What was the problem?
When Meena was in prison, her two-and-a-half-year-old son Sai lived with her part-time, under a program to reduce the impact of women’s imprisonment on young children. Meena’s family is Hindu. When Sai lived at home with his father, he ate traditional Hindu food considered important for his physical and spiritual development.
Meena tried to do the same for Sai when he stayed with her. She prepared traditional meals in the unit kitchen, until the prison’s supplier stopped stocking the necessary ingredients. To fix the problem, Meena offered to pay for the ingredients herself, or arrange for Sai’s father to deliver them. The prison refused and instead offered to provide Meena with substitute ingredients, but they weren’t appropriate.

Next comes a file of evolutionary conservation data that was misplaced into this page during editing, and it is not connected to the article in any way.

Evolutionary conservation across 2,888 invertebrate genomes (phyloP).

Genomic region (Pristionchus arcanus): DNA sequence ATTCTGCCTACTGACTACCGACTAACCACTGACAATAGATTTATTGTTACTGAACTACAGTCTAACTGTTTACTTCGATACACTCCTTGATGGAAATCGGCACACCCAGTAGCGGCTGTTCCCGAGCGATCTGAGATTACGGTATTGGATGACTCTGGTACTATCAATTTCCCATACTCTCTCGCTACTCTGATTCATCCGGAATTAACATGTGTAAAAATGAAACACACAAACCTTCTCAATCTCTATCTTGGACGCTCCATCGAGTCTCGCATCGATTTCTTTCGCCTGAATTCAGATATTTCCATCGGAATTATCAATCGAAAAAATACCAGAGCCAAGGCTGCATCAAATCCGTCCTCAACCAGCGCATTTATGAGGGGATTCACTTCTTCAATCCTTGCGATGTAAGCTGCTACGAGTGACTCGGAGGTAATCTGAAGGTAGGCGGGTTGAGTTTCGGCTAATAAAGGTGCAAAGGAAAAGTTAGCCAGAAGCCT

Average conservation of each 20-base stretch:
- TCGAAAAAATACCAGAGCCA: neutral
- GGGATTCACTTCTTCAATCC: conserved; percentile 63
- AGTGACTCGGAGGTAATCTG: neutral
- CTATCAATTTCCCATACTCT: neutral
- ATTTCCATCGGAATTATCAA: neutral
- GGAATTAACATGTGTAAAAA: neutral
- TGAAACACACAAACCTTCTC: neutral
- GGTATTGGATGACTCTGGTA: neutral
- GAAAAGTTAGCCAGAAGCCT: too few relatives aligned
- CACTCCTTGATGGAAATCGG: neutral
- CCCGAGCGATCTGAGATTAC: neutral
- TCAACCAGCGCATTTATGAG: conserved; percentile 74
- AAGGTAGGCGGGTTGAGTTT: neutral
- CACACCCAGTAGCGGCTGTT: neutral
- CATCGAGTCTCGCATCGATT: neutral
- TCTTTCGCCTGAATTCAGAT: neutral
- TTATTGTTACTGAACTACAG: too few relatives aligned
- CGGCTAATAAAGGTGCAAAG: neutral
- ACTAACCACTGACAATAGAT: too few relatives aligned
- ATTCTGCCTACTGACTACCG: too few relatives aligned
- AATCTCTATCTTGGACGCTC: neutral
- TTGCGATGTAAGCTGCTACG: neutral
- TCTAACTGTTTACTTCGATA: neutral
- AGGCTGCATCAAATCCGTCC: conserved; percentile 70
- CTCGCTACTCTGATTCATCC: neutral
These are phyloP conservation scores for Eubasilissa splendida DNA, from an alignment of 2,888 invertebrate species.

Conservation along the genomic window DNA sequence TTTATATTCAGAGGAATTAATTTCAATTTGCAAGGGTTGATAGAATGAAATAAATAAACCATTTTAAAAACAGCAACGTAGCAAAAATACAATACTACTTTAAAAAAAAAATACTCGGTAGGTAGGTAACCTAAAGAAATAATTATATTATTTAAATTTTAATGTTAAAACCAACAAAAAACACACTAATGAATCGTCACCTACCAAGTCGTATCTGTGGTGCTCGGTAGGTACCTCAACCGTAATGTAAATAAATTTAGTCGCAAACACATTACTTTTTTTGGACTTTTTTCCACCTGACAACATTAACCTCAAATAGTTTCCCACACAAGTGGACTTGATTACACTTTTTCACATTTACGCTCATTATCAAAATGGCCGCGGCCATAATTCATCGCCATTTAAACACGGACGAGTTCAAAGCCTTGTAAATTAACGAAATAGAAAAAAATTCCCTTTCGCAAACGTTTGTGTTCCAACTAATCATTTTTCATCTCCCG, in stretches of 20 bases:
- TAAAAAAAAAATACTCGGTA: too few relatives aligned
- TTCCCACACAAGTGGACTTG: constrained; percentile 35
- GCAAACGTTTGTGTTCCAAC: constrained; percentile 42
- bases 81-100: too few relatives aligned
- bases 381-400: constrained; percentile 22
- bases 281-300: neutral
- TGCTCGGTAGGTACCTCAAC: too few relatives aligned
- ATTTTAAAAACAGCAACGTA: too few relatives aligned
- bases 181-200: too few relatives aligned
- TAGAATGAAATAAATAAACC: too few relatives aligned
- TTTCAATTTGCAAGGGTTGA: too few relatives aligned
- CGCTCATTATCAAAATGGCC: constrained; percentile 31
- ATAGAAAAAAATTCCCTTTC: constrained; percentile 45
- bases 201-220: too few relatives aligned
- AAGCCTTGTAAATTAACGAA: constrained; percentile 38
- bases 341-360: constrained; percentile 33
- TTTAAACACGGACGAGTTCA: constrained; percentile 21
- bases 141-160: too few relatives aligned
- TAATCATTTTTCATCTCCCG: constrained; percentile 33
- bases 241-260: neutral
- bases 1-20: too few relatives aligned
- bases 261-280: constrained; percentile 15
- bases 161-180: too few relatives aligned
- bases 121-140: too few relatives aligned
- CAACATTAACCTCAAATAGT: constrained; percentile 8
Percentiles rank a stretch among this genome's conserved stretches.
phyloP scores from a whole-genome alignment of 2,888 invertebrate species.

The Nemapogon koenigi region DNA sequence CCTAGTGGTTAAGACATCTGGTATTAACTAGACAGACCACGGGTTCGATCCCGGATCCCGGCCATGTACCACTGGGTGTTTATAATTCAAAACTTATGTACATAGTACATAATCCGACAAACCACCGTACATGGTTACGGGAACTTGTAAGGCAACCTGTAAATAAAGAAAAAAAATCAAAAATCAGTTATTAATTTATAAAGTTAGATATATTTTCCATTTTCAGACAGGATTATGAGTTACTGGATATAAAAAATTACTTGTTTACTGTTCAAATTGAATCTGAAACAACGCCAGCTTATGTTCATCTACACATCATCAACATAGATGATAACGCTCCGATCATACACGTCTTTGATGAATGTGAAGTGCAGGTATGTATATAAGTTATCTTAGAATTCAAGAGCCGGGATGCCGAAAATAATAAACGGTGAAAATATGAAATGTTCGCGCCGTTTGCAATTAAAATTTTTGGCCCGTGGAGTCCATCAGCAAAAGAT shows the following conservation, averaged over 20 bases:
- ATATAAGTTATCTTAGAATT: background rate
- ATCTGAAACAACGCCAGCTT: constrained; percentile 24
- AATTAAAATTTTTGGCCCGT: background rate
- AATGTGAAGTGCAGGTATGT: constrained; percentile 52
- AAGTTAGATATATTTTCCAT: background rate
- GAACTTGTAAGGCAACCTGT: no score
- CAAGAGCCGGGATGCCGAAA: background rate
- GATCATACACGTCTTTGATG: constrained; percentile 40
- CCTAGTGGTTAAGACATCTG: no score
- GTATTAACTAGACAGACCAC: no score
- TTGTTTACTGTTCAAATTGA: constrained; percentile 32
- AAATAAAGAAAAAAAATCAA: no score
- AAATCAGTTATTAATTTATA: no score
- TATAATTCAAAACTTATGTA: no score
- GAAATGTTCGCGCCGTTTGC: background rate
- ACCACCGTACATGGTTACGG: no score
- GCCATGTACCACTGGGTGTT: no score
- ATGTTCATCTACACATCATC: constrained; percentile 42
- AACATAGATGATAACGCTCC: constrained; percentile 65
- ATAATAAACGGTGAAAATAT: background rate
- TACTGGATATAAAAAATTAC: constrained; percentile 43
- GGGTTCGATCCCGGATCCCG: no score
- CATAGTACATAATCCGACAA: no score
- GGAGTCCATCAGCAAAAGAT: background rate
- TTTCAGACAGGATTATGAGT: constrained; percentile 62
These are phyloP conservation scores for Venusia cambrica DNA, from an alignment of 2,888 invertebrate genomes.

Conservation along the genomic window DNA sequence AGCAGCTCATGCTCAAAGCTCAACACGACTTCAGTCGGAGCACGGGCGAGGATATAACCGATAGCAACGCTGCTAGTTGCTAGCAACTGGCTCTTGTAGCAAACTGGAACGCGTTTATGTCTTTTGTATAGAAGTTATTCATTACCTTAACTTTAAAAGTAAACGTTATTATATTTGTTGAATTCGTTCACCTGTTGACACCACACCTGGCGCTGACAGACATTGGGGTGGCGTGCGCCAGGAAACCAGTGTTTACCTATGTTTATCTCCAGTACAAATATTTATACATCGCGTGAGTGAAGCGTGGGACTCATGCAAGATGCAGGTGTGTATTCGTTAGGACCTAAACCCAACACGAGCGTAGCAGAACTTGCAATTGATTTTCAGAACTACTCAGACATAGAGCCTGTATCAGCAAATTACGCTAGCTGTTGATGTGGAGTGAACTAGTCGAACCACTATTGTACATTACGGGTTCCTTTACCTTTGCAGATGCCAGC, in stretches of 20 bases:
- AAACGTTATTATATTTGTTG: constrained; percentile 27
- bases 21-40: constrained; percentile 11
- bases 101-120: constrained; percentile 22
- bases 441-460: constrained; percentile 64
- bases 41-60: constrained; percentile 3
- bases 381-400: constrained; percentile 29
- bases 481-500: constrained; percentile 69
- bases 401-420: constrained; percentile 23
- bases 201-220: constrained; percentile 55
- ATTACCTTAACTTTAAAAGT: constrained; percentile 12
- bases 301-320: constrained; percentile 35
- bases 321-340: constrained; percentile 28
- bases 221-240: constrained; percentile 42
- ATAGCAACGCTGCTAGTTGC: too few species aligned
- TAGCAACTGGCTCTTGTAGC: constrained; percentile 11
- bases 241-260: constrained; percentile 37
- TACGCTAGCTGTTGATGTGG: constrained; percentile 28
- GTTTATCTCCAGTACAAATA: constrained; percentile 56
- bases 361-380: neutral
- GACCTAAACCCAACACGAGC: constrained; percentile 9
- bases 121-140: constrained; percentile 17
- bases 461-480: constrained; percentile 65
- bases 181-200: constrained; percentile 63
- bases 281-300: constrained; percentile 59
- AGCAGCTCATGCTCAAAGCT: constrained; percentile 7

“I am not fussed about what food I get, but this is for my son and I cannot let it go... he is not a prisoner,” explained Meena.
What did the Ombudsman look at?
While prisons understandably restrict items that can be brought in for security reasons, Sai was entitled to have his cultural rights upheld. Noting the ingredients Meena needed had a long shelf life, did not require refrigeration and could be bought locally in bulk, the Victorian Ombudsman asked the prison to consider options.
What was the outcome?
In response to the Ombudsman’s enquiries, the prison agreed to place a monthly order at a local supermarket and Meena agreed to pay for the ingredients and delivery. In the end, Sai was able to enjoy traditional food and time with both his parents.
Source: Office of the Victorian Ombudsman, Australia